Update: You can now watch the video here.
I'm back from Flash on the Beach in Brighton. There are loads of great write-ups of the conference coming out, so you don't need another from me, but here are my slides and notes from my 3 minute "elevator pitch". While I'm writing I will just say it was great to meet all my fellow pitchers, and I think we gave a rockin' session - in the main theatre no less, so probably about 600(?) people saw it. Here's my slides (click on slide to advance):
Here's what I said:
Make it fun.
Make it obvious.
I'm Iain, I make Flash games. Here are my tips for making Flash games, but hopefully you can apply them to whatever it is you do.
Make it fun.
- When you're making games it's easy to get side-tracked by your awesome code framework or particle effect or whatever,
- but if you don't make a fun experience for players, what's the point?
Make it obvious.
- If you need to have an instructions screen on your game, you've already kinda failed.
- Talk to your players through the language of games.
- When you get the power-pill in PacMan, the ghosts go blue, their mouths go wobbly, they start running away.
- The player thinks – ah that's different, maybe I can eat ghosts now – ah yes I can. No instructions necessary.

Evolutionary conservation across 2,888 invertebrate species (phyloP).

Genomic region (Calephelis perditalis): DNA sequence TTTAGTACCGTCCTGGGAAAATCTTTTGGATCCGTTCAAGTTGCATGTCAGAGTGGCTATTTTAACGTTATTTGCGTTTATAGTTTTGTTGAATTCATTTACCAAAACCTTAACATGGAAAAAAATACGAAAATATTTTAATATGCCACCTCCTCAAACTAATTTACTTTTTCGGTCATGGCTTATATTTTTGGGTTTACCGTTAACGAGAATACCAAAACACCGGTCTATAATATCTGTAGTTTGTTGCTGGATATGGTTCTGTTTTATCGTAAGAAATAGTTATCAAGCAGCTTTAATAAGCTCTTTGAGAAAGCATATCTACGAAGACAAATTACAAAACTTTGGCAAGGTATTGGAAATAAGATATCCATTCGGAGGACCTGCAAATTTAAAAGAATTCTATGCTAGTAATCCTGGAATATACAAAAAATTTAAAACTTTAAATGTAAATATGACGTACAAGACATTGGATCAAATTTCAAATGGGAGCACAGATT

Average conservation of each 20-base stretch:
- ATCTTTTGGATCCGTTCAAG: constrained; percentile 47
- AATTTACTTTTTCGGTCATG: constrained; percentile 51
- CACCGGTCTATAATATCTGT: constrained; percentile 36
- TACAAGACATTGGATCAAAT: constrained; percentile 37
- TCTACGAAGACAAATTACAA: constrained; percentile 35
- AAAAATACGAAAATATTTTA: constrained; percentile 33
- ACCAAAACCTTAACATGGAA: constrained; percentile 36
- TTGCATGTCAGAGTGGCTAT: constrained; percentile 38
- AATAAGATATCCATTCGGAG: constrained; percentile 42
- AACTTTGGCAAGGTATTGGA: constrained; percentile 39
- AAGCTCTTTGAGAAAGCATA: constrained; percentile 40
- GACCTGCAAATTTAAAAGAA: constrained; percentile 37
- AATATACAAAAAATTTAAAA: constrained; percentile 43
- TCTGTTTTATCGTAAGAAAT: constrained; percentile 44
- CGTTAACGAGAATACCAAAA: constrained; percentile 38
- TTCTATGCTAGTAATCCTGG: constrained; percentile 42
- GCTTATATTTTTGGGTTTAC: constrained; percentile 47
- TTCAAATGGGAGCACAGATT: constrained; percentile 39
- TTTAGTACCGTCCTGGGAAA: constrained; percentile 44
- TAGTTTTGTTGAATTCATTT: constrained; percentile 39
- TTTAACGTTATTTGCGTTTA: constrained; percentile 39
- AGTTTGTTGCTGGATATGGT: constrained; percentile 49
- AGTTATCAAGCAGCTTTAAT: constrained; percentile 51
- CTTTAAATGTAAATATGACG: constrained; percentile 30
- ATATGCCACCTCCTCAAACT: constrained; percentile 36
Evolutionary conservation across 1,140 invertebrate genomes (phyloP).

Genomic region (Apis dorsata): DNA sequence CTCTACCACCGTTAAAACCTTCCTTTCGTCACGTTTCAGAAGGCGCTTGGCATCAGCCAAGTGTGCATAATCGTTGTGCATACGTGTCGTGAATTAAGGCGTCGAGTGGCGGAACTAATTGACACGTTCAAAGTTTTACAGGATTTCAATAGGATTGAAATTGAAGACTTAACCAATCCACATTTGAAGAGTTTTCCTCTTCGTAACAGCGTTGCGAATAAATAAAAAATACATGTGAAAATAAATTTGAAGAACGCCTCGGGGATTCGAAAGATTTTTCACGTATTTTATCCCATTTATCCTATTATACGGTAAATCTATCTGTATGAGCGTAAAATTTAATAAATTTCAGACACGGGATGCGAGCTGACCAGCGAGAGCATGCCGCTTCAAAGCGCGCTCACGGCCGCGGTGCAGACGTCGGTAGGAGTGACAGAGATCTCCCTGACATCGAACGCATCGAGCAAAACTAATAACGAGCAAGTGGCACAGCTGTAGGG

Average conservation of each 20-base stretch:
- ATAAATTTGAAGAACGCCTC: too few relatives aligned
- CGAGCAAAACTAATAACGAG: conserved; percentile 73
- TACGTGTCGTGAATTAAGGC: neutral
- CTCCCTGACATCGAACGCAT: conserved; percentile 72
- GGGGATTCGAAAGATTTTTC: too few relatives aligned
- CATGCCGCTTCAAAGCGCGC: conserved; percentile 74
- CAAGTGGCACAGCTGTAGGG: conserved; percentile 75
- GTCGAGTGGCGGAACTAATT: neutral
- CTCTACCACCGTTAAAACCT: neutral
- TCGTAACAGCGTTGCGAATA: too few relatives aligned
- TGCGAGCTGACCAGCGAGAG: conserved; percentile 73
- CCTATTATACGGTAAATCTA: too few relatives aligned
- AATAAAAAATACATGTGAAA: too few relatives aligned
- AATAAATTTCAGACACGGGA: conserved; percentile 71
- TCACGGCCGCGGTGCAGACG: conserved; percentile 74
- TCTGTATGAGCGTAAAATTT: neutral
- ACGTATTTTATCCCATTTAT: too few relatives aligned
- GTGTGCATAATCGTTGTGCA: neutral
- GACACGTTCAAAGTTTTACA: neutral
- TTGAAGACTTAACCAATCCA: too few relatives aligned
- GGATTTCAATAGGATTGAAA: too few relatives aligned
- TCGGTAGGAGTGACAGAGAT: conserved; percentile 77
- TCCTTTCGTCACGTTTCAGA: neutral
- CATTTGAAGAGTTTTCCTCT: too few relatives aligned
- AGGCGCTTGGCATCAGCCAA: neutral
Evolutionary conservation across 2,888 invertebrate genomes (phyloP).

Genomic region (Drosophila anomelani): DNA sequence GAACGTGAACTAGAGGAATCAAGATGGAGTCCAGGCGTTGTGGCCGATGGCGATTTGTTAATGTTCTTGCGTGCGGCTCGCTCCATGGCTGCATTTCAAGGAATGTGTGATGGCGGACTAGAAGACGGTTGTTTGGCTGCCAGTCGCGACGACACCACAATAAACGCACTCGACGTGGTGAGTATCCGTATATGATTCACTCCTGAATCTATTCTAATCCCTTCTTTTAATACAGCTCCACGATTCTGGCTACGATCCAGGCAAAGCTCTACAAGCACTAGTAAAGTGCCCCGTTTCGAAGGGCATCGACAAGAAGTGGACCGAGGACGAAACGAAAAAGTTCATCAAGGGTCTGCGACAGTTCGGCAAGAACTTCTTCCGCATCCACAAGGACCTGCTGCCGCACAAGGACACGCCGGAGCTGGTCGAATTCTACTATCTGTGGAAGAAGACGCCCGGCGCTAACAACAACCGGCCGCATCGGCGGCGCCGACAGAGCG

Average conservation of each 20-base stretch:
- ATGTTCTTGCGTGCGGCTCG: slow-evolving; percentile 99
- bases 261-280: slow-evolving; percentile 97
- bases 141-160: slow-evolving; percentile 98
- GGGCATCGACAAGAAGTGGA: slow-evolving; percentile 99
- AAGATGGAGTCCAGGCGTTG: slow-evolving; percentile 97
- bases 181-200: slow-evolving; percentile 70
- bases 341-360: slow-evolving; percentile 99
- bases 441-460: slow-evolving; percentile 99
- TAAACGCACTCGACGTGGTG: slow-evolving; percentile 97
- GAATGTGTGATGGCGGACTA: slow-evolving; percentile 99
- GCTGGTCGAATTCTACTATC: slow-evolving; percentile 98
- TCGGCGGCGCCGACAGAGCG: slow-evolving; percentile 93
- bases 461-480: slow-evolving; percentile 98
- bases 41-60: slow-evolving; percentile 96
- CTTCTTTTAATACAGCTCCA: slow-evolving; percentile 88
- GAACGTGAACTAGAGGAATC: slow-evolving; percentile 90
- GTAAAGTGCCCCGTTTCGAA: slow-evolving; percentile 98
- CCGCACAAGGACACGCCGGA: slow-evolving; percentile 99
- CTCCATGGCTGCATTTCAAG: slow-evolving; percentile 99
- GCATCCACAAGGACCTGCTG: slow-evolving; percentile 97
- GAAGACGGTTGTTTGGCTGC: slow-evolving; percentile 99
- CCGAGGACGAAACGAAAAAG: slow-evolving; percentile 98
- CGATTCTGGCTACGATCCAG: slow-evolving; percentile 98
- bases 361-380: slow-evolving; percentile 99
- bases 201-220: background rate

- Players browse web games like they're flipping channels on cable TV.
- If they're on a site like Kongregate they've got the choice of 18 thousand games.
- So forget all the cut-scenes, menus and tutorials, get straight in to the action.
- Try not to mix mouse and keys. Pick one.
- If you're making a casual puzzle game, just use the mouse.
- If it's a platform game, stick to just arrow keys and spacebar.
- Only if you're going for a pretty hardcore audience is it safe to use mouse and keys together.
Evolve your game.
- I've worked on far too many projects that had months of planning, emails to clients, design documents, wire frames, PhotoShop mock-ups.
- Not until two weeks before the deadline, you actually start developing.
- The day before the deadline you finally finish it and play it through. Is it fun? No. But it's too late change it.
- So throughout the process, make prototypes, iterate.
- There aren't many games that can survive without characters,
- so even if you're making an abstract physics puzzle, you should be thinking about how you can make it feel human and approachable.
- While there's still time to make changes, put your game in front of real players.
- If you think you've got intuitive controls, players will be mashing the keyboard going “what do I do”?
- If you think it's too easy, to a new player it's probably impossibly hard.
Respect the medium.
- Don't just make games with Flash, make games for Flash.
- Flash games have there own genres, like physics puzzles and tower defence that have evolved to suit the medium.
- Don't copy other games, but work out what makes them fun.